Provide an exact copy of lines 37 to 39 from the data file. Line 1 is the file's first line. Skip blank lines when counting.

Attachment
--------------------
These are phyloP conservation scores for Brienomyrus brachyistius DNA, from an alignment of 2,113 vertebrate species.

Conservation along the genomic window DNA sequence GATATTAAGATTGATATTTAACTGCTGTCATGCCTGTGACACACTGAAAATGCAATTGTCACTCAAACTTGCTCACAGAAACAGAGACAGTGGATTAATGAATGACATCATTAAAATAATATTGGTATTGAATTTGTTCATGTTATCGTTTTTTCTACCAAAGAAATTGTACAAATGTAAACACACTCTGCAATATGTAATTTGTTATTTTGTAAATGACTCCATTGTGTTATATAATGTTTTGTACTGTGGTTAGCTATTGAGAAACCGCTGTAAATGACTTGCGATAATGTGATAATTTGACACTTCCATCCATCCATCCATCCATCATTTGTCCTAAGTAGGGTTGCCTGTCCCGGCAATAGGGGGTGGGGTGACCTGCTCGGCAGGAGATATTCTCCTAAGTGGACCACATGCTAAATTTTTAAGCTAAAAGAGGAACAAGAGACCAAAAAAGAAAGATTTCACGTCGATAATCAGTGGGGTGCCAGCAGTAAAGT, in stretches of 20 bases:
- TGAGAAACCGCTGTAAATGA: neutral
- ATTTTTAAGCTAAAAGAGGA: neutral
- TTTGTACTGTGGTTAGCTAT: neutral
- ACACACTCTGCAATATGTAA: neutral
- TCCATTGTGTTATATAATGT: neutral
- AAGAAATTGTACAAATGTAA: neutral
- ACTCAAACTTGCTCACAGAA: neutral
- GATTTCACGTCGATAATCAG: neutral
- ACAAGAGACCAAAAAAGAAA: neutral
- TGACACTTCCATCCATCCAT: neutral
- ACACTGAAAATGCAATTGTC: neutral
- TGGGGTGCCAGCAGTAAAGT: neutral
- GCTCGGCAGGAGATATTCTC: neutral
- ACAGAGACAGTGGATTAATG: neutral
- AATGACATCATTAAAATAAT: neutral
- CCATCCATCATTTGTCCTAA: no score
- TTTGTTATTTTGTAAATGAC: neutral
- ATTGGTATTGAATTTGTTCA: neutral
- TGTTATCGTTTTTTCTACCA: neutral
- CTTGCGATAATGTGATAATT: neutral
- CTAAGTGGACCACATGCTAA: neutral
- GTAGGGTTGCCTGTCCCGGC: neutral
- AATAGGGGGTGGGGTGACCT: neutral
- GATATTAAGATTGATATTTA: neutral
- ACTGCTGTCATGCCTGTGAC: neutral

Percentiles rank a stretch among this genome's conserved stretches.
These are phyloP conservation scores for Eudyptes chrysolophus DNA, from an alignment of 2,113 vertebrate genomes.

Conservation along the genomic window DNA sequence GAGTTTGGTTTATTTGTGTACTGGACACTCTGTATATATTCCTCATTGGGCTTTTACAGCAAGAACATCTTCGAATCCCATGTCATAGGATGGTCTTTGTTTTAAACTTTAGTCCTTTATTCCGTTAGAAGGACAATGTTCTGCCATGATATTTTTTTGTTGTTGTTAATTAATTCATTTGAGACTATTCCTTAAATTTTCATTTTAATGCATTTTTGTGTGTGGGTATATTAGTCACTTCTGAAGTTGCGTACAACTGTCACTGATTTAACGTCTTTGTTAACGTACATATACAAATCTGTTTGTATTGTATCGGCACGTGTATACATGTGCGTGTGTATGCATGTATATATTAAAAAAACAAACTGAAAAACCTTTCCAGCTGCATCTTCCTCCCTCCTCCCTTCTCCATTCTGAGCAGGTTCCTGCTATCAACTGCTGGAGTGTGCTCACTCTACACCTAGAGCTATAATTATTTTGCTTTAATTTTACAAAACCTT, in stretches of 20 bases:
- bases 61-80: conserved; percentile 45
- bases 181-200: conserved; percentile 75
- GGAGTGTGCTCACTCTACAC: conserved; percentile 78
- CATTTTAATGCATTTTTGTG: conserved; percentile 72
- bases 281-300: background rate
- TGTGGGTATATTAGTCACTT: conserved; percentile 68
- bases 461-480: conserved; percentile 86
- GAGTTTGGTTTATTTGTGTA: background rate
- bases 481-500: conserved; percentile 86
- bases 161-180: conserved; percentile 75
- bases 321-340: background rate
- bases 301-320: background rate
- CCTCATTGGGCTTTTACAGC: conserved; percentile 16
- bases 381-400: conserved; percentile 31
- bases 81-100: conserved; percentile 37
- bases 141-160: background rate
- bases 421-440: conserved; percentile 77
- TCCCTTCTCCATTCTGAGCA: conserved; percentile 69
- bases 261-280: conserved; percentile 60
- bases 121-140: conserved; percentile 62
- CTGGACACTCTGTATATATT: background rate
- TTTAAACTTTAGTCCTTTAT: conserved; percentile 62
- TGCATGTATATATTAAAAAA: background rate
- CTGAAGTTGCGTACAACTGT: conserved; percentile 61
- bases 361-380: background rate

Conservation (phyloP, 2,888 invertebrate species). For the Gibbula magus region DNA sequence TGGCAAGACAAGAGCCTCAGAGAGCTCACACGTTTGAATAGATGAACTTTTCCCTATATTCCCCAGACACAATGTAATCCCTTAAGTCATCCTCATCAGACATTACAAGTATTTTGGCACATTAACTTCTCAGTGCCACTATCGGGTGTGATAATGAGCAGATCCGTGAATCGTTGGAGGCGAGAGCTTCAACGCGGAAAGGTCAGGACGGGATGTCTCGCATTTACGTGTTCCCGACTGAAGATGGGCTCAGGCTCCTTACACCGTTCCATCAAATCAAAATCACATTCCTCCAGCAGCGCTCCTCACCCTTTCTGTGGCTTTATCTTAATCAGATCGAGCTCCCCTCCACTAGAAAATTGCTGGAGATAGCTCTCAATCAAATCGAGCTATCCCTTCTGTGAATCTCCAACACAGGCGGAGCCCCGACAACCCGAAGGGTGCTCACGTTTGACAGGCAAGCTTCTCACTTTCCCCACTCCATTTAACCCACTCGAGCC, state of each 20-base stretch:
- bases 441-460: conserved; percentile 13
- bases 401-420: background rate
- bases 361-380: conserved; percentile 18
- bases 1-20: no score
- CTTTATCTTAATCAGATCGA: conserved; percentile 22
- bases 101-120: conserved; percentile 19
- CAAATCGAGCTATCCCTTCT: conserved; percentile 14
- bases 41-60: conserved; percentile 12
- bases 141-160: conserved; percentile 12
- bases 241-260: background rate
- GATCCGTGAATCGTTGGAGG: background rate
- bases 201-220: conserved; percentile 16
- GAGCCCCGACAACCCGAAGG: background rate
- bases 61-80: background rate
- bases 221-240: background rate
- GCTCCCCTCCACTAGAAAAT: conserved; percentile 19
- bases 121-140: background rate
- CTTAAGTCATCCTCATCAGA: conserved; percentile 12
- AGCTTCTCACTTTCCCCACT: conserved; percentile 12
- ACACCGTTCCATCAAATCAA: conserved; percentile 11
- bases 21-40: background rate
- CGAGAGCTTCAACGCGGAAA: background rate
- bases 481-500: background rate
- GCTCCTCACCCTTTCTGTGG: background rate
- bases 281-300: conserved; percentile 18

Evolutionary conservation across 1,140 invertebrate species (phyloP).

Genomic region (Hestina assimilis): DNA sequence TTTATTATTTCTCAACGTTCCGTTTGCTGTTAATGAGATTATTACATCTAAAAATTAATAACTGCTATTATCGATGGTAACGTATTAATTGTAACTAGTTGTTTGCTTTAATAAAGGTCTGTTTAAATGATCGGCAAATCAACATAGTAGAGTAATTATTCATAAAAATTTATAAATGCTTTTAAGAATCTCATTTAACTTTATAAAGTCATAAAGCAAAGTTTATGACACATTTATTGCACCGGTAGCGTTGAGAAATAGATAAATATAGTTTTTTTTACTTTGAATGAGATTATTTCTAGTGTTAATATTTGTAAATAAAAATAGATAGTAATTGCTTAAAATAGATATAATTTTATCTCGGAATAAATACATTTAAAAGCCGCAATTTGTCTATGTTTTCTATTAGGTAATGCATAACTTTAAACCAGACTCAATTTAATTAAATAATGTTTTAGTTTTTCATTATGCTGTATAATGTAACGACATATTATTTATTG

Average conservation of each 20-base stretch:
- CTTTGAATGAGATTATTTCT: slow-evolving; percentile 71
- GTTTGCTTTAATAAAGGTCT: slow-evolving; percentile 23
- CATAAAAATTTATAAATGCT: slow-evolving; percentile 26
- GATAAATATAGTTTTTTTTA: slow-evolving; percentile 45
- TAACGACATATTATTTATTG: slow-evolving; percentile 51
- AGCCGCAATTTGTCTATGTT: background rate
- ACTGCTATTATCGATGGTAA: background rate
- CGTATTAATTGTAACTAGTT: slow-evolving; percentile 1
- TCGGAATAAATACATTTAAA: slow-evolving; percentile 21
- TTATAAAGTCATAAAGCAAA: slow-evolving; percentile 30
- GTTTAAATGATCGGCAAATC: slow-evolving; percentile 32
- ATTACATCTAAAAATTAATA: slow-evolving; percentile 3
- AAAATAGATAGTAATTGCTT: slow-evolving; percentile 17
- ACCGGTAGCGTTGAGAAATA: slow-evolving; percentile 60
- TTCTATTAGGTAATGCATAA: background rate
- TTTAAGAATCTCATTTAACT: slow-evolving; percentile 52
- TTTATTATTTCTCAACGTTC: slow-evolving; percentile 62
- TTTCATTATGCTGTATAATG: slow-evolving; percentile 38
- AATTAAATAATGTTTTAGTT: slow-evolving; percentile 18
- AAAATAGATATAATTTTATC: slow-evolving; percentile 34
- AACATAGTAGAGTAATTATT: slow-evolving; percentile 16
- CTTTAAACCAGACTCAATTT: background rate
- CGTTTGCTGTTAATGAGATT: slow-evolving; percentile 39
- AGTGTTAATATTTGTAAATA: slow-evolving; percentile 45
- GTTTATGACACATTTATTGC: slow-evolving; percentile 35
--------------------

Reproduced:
- bases 461-480: conserved; percentile 86
- GAGTTTGGTTTATTTGTGTA: background rate
- bases 481-500: conserved; percentile 86